The challenges scale up nicely, throwing in new blocks and concepts, then using repetition to get you used to working with them and some nice tweaks here and there to demonstrate how changing a value, switching objects or adding variables will have an impact on what happens on the screen. What’s more, at regular intervals the app throws in a puzzle, where the young coding wizards can prove their growing knowledge by putting together the next program on their own.

And as your kids complete each challenge, they level up and are rewarded with gear – cosmetic items they can use to customise their avatar, including clothes, accessories, creatures and props. It’s all done in Kano’s usual cheerful cartoon style, and it’s a neat way of personalising the whole experience.

A picture of gray-black Cuisinart GR47BU Griddle-Grill with grilled sandwich kept on it

While the block-based language doesn’t differ much from Scratch, Kano has created custom blocks to handle the wand. One covers the different gestures, each one matching the spells they’ll have read about in the books and seen in the movies. Of course, the incantations don’t do anything, but who can resist?

Others can be used to trigger instructions if the wand is flicked up, left, right or down – or just moved slowly in any of those directions. You can also adjust the colour of the LED for different events, though it’s a slight shame that a) the LED isn’t on the tip and b) there’s no built-in rumble motor. Both would have complicated the design and added to the cost, but made the wand even more convincing.

If I have one minor niggle, it’s the graphics. While the backgrounds and sprites are a cut above what you’d get in Scratch, they’re still a bit old-school and basic. Where Scratch runs on just about anything through the Web, Kano’s apps have some more rigorous system requirements. Surely some more modern-looking sprites and backgrounds wouldn’t be out of the question?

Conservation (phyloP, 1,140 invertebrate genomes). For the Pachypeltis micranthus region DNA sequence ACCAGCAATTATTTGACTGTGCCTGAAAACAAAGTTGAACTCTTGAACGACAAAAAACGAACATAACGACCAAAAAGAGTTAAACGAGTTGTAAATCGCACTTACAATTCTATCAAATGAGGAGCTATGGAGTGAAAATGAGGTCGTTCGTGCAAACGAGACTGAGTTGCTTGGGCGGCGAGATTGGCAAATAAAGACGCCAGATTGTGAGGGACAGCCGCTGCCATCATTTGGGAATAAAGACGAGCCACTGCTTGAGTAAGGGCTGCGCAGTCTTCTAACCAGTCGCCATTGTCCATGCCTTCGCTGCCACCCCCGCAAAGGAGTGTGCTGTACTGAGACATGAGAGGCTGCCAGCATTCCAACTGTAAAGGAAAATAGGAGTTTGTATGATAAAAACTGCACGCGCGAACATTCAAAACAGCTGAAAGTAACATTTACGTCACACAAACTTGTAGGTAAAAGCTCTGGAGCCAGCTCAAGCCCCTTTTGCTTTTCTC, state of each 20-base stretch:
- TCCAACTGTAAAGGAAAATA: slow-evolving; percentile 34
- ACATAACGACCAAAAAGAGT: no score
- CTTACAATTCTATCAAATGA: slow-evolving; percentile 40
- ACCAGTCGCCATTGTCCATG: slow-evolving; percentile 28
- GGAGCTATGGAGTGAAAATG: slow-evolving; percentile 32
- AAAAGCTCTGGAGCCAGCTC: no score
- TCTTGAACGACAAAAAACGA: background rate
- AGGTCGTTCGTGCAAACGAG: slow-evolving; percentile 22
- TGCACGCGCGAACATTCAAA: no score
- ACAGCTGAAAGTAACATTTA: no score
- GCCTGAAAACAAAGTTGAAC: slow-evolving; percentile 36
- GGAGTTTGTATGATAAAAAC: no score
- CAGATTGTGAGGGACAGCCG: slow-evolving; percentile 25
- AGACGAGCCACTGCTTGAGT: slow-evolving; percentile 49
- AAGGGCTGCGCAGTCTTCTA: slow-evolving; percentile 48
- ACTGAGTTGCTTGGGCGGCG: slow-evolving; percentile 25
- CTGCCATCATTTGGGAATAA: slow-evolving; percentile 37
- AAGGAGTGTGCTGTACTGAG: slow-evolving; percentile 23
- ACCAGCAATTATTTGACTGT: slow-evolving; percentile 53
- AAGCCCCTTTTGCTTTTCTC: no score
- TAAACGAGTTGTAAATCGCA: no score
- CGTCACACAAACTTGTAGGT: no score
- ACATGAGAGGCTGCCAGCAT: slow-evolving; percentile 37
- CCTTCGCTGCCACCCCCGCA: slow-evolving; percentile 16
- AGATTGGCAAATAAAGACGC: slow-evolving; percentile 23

Side view of a gray-black Cuisinart GR47BU Griddle-Grill kept on a kitchen platform with a sandwich being grilled

Master the Dark Arts
There are 99 challenges to complete, and by the time they reach the end kids will have learnt some pretty advanced coding concepts; fundamentals that can then be applied to other programming languages as they move on through school. Importantly, they can also, at any time, start creating their own projects, using the different sprite objects and backgrounds to build their own.

Dig into the blocks and you’ll find everything there to create some clever Harry Potter games and programs, complete with loops, conditionals, lists (which work as strings, as they do in Scratch) and some very useful Physics and Particle functions. At times you have to get used to Kano’s idiosyncrasies – collision detection, for example, isn’t handled by a logic instruction but by an event – but there’s nothing major and nothing kids won’t quickly get used, and you can do some really cool and interesting stuff.

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Why buy the Kano Harry Potter Coding Kit?

If parents wanted a fun way to get their kids coding, Sphero’s robots and apps were easily the best way to go. Now, however, there’s a new option in the mix – and one that the Harry Potter tie-in is going to make irresistible. I’ve been working through it with my daughter, and while she has a bit of experience with Scratch and Sphero’s stuff behind her, she’s really taken to this, the Hogwarts theme and the challenge structure pulling her from one task to the next – and she’s actually taking things in and learning. The price is reasonable, and who doesn’t want to build their own Harry Potter wand?


If you’re looking to encourage your kids to learn about programming, the Harry Potter Kano Coding Kit comes highly recommended. It might sound like a cliché, but the challenges actually do make learning fun, and your would-be code wizards should come away with a decent grasp of the principles of computing.

Throw in a growing community creating and sharing programs – plus the chance to build and share their own – and this kit works like magic.